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Britain to support call for investigation into Sri Lanka war deaths

Oct 20, 2010, 00:09 Digg this story!

Internal refugees in Sri Lanka after the war 

  • Internal refugees in Sri Lanka after the war Joe Klamar/AFP/Getty Images
Rhys Blakely Mumbai
Last updated October 19 2010 12:01AM
 
Britain will add its weight to calls for an independent investigation into alleged war crimes by Sri Lankan troops against Tamil civilians and rebels when William Hague meets the country’s foreign minister tomorrow.
 
The Foreign Secretary’s talks with Gamini Lakshman Peiris will be the first high-level meeting between Sri Lanka and Britain’s coalition Government. It will take place in London after new photographs of alleged battlefield executions by Sri Lankan troops — said to have been committed in the final phase of the brutal 26-year civil war that ended last year — were circulated by pro-Tamil activists yesterday.
 
The pictures were reportedly taken on May 18 and May 19, 2009, as the army was defeating the final remaining fighters of the rebel Liberation Tigers of Tamil Eealam, the separatist group also known as the Tamil Tigers.
 
The images appear to show dozens of dead men and women, many of whom appear to have been shot in the head.
 
One photograph depicts a pile of naked corpses loaded on a flat-bed truck while other bodies are seen in shallow graves. Some have their hands bound behind their backs.
S.J. Emmanuel, the President of Global Tamil Forum, said: “We do not know the authenticity of [the new] photographs. However this makes the case stronger for an impartial independent international investigation.
 
“Many in our community do not know what happened to their loved ones and whether they are still living in custody or not.”
 
The photographs add to a large volume of evidence suggesting potential war crimes, which human rights groups say the Sri Lankan Government is refusing to investigate.
The evidence includes video of alleged battlefield executions which Sri Lankan officials have dismissed as fake, but which an investigation by The Times showed depicted real deaths – a conclusion echoed by the UN.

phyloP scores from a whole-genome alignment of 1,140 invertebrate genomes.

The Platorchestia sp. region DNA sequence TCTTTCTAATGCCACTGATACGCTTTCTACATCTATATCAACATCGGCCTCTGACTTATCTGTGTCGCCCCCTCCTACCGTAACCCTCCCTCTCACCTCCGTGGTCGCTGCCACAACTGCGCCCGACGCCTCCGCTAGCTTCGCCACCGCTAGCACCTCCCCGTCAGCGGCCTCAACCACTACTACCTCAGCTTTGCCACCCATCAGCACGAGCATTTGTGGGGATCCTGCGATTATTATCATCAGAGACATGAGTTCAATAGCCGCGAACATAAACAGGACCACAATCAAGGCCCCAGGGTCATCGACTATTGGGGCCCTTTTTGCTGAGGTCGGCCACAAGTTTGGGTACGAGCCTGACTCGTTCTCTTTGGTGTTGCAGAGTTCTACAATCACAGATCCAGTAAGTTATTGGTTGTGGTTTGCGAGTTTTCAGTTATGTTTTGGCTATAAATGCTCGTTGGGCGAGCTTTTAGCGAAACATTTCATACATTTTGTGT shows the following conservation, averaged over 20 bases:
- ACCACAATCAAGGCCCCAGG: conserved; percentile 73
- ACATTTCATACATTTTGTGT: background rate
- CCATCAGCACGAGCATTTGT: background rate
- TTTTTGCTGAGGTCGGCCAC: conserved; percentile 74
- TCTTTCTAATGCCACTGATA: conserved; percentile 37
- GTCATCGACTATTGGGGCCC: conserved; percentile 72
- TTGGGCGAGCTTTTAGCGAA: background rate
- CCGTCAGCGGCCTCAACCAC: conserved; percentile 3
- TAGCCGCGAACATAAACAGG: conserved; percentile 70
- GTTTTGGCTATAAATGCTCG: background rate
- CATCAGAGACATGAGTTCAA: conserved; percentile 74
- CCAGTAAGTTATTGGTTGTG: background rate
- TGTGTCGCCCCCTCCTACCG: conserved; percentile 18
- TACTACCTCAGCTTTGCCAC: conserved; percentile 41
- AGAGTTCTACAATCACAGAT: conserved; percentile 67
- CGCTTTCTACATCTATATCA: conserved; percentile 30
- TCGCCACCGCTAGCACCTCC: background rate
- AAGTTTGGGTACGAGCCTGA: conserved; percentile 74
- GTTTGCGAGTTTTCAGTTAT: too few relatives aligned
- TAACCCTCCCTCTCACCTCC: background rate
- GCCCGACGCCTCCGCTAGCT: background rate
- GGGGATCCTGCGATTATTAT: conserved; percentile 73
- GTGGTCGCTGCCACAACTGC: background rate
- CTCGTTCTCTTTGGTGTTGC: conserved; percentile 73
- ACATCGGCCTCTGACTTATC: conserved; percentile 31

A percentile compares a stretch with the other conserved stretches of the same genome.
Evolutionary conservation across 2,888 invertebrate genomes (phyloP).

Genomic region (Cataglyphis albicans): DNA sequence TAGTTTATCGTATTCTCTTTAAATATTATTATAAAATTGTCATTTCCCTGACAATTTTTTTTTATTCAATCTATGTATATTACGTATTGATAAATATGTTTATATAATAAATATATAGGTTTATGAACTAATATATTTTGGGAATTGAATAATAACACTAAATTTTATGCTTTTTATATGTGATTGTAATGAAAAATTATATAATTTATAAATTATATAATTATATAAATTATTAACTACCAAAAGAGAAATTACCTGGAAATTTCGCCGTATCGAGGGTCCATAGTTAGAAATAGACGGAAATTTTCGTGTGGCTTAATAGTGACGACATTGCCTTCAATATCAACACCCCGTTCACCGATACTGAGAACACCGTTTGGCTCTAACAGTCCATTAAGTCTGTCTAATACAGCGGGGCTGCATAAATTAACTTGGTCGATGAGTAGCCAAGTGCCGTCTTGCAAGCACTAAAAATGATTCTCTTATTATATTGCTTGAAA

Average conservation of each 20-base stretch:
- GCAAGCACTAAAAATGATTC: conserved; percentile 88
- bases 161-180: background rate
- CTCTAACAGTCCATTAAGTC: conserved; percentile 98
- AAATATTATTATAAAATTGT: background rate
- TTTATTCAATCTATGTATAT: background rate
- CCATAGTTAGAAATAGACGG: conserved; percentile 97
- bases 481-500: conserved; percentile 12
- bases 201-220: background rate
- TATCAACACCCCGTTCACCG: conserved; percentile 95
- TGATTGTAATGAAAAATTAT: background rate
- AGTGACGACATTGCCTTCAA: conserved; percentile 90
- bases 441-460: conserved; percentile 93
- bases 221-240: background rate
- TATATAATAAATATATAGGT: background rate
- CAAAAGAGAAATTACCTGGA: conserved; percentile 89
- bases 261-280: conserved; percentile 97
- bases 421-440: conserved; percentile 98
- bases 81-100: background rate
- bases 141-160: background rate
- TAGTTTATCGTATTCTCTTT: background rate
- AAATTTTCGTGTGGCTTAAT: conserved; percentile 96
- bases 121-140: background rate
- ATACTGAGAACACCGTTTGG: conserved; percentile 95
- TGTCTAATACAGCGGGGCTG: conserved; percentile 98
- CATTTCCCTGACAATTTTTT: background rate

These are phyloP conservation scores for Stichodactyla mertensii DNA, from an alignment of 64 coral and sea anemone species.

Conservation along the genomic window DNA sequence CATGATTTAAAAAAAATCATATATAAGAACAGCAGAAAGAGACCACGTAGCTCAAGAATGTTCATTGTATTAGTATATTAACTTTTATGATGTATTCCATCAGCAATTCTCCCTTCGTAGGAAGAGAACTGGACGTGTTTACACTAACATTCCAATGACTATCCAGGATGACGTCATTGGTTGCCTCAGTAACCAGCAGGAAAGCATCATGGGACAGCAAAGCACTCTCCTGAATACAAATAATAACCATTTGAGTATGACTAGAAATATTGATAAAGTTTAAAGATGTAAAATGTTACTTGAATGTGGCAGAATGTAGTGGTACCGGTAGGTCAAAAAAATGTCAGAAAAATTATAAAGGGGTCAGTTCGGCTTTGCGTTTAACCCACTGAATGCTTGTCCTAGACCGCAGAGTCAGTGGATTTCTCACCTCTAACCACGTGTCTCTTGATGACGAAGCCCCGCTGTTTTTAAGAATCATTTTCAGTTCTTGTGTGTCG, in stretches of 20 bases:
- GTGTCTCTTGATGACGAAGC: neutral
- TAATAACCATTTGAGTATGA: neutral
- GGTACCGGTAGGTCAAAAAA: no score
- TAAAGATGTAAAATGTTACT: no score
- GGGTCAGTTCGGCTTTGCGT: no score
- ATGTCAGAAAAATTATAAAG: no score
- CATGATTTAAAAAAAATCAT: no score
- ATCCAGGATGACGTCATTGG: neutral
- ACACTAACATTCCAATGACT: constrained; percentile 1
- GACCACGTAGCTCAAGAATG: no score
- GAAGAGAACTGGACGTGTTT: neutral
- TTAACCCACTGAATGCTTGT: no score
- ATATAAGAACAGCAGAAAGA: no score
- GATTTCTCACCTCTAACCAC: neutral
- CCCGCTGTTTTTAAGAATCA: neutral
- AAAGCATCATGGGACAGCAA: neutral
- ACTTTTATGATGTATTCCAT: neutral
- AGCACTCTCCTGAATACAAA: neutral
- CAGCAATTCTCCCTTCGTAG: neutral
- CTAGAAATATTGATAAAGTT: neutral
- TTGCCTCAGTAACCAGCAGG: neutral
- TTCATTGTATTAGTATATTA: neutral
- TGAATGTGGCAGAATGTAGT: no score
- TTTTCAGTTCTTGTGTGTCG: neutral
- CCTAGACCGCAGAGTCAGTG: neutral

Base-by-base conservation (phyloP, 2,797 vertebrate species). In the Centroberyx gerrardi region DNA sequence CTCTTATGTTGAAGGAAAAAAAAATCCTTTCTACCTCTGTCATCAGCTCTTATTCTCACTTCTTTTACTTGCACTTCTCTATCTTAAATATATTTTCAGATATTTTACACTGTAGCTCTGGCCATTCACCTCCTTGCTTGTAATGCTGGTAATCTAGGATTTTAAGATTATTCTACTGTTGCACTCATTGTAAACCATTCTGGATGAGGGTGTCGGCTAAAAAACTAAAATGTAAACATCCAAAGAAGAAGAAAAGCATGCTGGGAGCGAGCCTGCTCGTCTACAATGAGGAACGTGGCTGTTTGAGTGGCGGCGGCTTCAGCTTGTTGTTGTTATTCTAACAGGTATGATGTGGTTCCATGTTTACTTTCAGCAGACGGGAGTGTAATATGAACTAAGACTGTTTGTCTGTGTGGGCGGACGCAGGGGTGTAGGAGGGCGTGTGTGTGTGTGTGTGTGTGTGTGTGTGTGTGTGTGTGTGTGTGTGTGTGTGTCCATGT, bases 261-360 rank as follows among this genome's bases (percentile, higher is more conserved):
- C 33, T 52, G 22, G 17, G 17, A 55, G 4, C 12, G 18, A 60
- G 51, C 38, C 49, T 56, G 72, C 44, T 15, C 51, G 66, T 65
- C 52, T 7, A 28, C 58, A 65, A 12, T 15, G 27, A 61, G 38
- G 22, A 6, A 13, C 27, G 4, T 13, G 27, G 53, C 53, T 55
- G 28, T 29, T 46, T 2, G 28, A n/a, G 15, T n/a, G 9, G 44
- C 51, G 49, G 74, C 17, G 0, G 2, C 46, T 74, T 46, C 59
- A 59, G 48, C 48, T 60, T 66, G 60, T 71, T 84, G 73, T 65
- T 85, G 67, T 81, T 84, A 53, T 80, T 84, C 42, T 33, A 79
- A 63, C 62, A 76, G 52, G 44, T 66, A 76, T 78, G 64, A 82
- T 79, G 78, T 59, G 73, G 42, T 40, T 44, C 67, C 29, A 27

General Sarath Fonseka, the former head of the army, alleged last year that Gotabhaya Rajapaksa, the former Defence Minister and a brother of the Sri Lankan President Mahinda Rajapaksa, had ordered that surrendering Tiger leaders should be killed rather than taken prisoner.
 
General Fonseka was recently sent to prison for 30 months after a court martial that bolstered fears that political dissent was being crushed.
 
Sri Lanka has denied visas to the three members of an investigatory panel appointed by Ban Ki Moon, the Secretary-General of the UN, to look into allegations of attrocities during the war.
 
Mr Hague is said to be keen to dispel speculation that the Foreign and Commonwealth Office will be less strident in calling for an investigation – a demand already made by the EU – during his tenure.
 
“There appears to be some optimism on the Sri Lankan side that there will be a softening of the British line under the current administration. That’s not going to be the case,” one diplomatic source said.
 
Human Rights Watch, the International Crisis Group and Amnesty International, refused last week to testify before Sri Lanka’s Lessons Learnt and Reconciliation Commission, the government body created to investigate the war.
 
The Commission is manned by people who were senior government officials during the final years of the conflict, the activists say, and there are no provisions to protect witnesses who accuse the Army of human rights abuses.
 
Bandula Jayasekera, a spokesman for Sri Lanka’s Foreign Ministry, told The Times that all evidence of alleged war crimes was forged and claimed that Amnesty International had sought to prolong Sri Lanka’s civil war. “They didn’t want it to end. This is where they got their funds from.”
 
A British Foreign Office spokesman said that “a credible, independent and transparent investigation into allegations of violations of human rights and humanitarian law” was needed. Otherwise, such allegations would “haunt the country for many years to come,” he said.

http://www.thetimes.co.uk/tto/news/world/asia/article2772470.ece


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